When I moved to the Raleigh area at the beginning of 1992, I spent a lot of time at Umstead State Park. It was a 10-minute drive, you could hike and mountain bike, and, lucky me, I happened to live on what I considered to be the most interesting side of the park, the Reedy Creek side, off I-40. Access to the mountain bike/equestrian trails was easier, you could pick up two long trails from the parking lot, even the physical facilities — the picnic shelters, the restrooms — seemed more inviting.
When National Trails Day got its start in the early 1990s, it was gauged by the number of events and participants.
“Media impressions,” of which there were more than 900 million in 2018.
For the past 25 years, the American Hiking Society has decreed the first Saturday in June to be National Trails Day, a day of celebration for our beloved hiking, biking and equestrian trails. Events around the country celebrate by holding trail workdays, hikes and various celebratory events. It’s a great opportunity to get out and let your local trails know how much you appreciate them.
We’re all wondering the same thing: are my favorite places to explore open post Hurricane Florence?
Here’s a look at what I’ve found for our upcoming GetHiking! and GetBackpacking! adventures. Hopefully, my sleuthing can help you in figuring out your own upcoming adventure plans.
When: This weekend
What we learned: I wasn’t worried about the trail being flooded: it begins above 6,000 feet and stays high for much of its 13.7-mile run. Still, my first check was with the Appalachian Trail Conservancy website, whose Trail Updates page is a complete rundown of current closings, reroutings and other issues that may affect your hike. The North Carolina section (updates are broken down by state) listed no specific advisory for this stretch, though it did advise caution in general for downed trees and hanging limbs as a result of the storm. Of greater concern were the roads getting to the trailhead: Florence dropped some wet on the mountains, and landslides had been reported. But not on the roads we take, according to the N.C. Department of Transportation’s Travel Information page and its interactive map.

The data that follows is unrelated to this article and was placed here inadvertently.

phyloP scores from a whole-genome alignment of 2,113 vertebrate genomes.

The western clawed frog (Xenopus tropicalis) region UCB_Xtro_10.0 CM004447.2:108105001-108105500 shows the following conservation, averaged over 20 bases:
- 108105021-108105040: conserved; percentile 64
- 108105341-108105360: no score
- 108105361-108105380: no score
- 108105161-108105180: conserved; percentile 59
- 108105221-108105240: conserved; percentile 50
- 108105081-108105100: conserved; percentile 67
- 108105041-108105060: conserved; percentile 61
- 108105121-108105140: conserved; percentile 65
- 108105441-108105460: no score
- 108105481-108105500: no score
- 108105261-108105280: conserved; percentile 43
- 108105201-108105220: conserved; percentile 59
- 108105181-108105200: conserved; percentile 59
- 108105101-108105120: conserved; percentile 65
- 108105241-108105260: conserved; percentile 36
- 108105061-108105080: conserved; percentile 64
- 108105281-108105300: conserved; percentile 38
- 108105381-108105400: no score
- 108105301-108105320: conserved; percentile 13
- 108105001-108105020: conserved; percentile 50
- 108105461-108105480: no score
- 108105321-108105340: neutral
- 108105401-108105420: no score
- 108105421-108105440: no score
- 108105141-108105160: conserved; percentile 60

Status: It’s a go
When: This weekend
What we learned: Virginia closed all of its State Parks in preparation for Florence, but all have now reopened, including Grayson Highlands. A look at the Grayson Highlands State Park page shows that only one park facility is closed, and it isn’t our group campsite. As for the Mount Rogers end of the trip, the USDA Forest Service site for both George Washington and Jefferson National Forests reported that all recreation areas were closed. That, though, from a post dated Sept. 12, before the storm. A call to the “customer service desk” for both forests indicated it might be faster to leave a message than to wait for a representative. It was also unclear whether the Virginia Creeper Trail, also part of the trip, was open.
Status: On hold, likely to postpone
When: Weekend of Sept. 28-30
What we learned: Curtis Creek is in the Pisgah National Forest. (In fact, it was the first tract of land in the Pisgah, back in 1913). It’s in a particularly narrow valley that descends from the Black Mountains to the Piedmont, and thus seems especially vulnerable to flooding. And while it, along with the rest of the Pisgah, was closed prior to Florence, it has reopened. Graybeard Mountain is rather unique in that it is part of the Montreat Conference Center’s 2,500-acre Montreat Wilderness. It remains open to hiking as well, according to the website.
Status: It’s a go.
For the past 25 years, the first Saturday of June has been—by decree of the American Hiking Society—National Trails Day, a day dedicated to celebrating our nation’s thousands of miles of hiking and biking trails. Sometimes, that celebration takes the form of a hike, sometimes a bike ride. Often, it’s a trail workday, reminding us that the vast majority of our natural surface trails would not be possible without volunteers. A professional land manager may oversee the blazing and design of the trails, but when it comes to the work of actually clearing the paths— and maintaining them—that’s largely the work of volunteers.
For instance, on the Mountains-to-Sea Trail—which spans North Carolina from Clingman’s Dome in the west to Jockey’s Ridge on the Atlantic— all of the nearly 700 miles of trail that currently exist were built by volunteers. In 2017 alone, volunteers put in 36,000 hours on the trail, according to Friends of the MST Outreach Manager Betsy Brown. On the Appalachian Trail, the 2,190-mile length is maintained by 31 regional hiking clubs in 14 states. (See below for clubs in North Carolina and Virginia.)
We do love our trails. And Saturday is an especially good day to show that love by participating in one of the nearly 1,000 NTD events planned nationwide (including 55 in Virginia and 35 in North Carolina). Here’s a sampling of 10 in North Carolina and Virginia:
GetHiking! Mountains-to-Sea Trail at Falls Lake